Alexander Mackenzie (explorer)

Sir Alexander MacKenzie (* 1764 in Stornoway, † March 12, 1820 in Mulinearn at Dunkeld ) undertook or Gaelic Alasdair MacCoinnich was a Scottish- Canadian explorer who expeditions in the north- western Canada. According to him, the river is named Mackenzie. 1774 emigrated to the family MacKenzie from Scotland to New York. From there it five years later moved to Montreal.

Exploring the Mackenzie River

Mackenzie broke in 1789 from Fort Chipewyan on his first expedition to the northwestern Canada on. The aim of the company was finding a connection to the Pacific or the Northwest Passage.

After the departure of Fort Chipewyan led the search for the Great Slave Lake and on June 29 the discovery of the river Mackenzie. Together with his companions followed the MacKenzie river with canoes up to its delta, where he finally reached the Arctic Ocean on July 10, 1789. Supposedly MacKenzie was so saddened by this failure that he baptized the river "Disappointment River".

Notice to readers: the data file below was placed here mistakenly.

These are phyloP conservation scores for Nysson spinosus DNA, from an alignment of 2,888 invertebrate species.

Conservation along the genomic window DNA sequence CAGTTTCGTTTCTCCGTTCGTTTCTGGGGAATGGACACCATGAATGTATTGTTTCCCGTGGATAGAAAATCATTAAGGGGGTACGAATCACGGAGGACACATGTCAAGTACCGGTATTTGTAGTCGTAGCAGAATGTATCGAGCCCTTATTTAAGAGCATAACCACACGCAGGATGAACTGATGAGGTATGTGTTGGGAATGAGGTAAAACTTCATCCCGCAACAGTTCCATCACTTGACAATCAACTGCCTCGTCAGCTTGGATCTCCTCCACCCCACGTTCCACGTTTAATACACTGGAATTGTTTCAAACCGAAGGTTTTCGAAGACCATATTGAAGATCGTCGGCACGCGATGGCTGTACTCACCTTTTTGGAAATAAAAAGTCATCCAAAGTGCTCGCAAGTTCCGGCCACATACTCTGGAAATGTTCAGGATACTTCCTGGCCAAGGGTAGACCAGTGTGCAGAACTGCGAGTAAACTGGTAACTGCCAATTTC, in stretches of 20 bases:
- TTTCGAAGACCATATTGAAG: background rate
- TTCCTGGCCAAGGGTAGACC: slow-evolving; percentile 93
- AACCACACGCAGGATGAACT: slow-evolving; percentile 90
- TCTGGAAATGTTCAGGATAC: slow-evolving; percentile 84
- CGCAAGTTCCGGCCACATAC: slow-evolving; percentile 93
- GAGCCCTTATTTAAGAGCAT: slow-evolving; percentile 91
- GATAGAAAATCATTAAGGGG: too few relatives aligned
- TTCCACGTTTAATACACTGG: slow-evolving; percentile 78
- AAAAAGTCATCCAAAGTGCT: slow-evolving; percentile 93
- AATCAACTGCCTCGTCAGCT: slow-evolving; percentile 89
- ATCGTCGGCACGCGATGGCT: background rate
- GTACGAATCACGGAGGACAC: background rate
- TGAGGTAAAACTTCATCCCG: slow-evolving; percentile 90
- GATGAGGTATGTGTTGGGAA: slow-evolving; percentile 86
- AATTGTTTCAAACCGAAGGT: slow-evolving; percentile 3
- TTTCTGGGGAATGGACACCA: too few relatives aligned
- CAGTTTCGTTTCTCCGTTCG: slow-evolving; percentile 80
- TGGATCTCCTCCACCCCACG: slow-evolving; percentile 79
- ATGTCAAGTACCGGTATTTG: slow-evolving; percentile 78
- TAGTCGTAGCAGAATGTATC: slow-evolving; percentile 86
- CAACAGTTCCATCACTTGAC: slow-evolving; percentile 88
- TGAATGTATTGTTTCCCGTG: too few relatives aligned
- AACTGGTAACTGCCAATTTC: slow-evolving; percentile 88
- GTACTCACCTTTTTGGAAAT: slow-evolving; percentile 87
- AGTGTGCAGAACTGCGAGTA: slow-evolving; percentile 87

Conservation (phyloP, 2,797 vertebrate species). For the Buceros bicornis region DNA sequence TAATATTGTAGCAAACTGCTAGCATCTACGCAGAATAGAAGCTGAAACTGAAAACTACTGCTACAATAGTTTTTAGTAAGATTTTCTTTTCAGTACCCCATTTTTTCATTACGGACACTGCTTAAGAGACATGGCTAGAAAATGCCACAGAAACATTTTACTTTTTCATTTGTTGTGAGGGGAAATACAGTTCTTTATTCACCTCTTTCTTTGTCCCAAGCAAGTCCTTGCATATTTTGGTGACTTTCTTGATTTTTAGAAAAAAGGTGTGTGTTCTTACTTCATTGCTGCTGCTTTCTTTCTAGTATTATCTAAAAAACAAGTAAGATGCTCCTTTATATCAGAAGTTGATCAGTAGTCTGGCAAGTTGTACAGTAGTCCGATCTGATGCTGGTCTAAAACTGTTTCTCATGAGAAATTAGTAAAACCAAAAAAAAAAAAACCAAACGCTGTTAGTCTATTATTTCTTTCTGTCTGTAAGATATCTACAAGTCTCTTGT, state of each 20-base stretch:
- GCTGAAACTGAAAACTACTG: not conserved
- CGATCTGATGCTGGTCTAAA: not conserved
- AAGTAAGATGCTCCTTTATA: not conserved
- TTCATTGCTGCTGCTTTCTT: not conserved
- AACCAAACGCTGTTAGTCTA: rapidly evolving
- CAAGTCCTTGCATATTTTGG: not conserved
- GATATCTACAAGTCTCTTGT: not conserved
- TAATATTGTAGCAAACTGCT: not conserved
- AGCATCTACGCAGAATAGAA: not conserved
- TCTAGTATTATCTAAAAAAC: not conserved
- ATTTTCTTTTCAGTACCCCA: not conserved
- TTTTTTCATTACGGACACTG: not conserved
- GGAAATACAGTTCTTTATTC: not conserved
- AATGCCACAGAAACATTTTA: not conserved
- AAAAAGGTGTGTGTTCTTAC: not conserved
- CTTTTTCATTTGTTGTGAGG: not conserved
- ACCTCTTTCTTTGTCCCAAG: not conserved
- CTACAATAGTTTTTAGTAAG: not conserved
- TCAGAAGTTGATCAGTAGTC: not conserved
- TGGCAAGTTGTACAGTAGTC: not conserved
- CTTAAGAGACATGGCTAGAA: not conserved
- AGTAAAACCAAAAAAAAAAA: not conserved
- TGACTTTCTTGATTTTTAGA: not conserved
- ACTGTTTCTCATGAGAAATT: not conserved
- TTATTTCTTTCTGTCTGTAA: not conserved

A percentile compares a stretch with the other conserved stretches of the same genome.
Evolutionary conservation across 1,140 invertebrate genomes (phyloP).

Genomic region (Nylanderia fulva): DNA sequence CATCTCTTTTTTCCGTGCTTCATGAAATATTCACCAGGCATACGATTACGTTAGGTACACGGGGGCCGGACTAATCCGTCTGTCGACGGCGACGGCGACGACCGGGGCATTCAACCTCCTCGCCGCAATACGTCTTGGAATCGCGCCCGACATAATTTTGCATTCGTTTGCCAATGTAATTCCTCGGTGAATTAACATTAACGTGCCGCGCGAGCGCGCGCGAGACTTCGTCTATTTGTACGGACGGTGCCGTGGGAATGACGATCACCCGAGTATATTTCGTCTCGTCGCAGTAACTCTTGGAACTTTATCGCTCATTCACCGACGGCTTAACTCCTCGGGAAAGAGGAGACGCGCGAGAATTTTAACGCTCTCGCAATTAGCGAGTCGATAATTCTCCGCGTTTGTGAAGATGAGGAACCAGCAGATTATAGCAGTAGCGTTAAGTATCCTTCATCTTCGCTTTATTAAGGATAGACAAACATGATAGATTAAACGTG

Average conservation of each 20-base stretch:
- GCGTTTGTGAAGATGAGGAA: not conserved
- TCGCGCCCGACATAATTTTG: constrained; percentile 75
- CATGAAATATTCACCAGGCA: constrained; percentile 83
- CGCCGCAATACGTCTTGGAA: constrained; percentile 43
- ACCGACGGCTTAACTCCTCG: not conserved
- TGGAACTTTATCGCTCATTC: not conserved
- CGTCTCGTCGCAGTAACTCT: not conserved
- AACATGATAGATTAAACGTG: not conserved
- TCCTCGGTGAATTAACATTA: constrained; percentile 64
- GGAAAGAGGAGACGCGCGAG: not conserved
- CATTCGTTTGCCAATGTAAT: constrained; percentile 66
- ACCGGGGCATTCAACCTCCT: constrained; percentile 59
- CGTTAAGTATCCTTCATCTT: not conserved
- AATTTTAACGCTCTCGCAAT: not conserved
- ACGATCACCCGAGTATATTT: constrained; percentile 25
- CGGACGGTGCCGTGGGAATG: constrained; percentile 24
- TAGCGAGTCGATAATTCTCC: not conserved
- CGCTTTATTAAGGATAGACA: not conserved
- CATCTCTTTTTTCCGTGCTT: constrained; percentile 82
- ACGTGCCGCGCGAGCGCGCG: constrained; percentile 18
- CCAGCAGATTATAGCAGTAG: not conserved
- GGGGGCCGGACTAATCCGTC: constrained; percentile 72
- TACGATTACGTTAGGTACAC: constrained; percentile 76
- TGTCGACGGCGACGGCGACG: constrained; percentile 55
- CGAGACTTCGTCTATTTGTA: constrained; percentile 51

Discovery of the Fraser River

In October 1792, he broke again from Fort Chipewyan, on his second expedition. He was accompanied on his second voyage of discovery by his cousin Alexander Mackay, six French adventurers, two native Indians, and his dog.

After spending the winter in Fort Fork, succeeded him in the spring a crew to hire for his company, then on May 9, 1793, the march took place. On June 18, he discovered the Fraser River and on July 20 the expedition finally reached the Pacific coast at Bella Coola. He was the first person through North America north of Mexico. Due to the hostile behavior of the Heiltsuk forced to turn back, he scratched, arrived at the westernmost point of the expedition, at Dean Channel " Alex MacKenzie / from Canada / by land / 22d July 1793 " in a stone.

Later life

In 1801 he published his expedition books and was lifted the following year to knighthood. Later MacKenzie Director of the North West Company, where he had great influence on the expansion of Canada. He urged the union ahead with the Hudson's Bay Company, which was completed in 1821.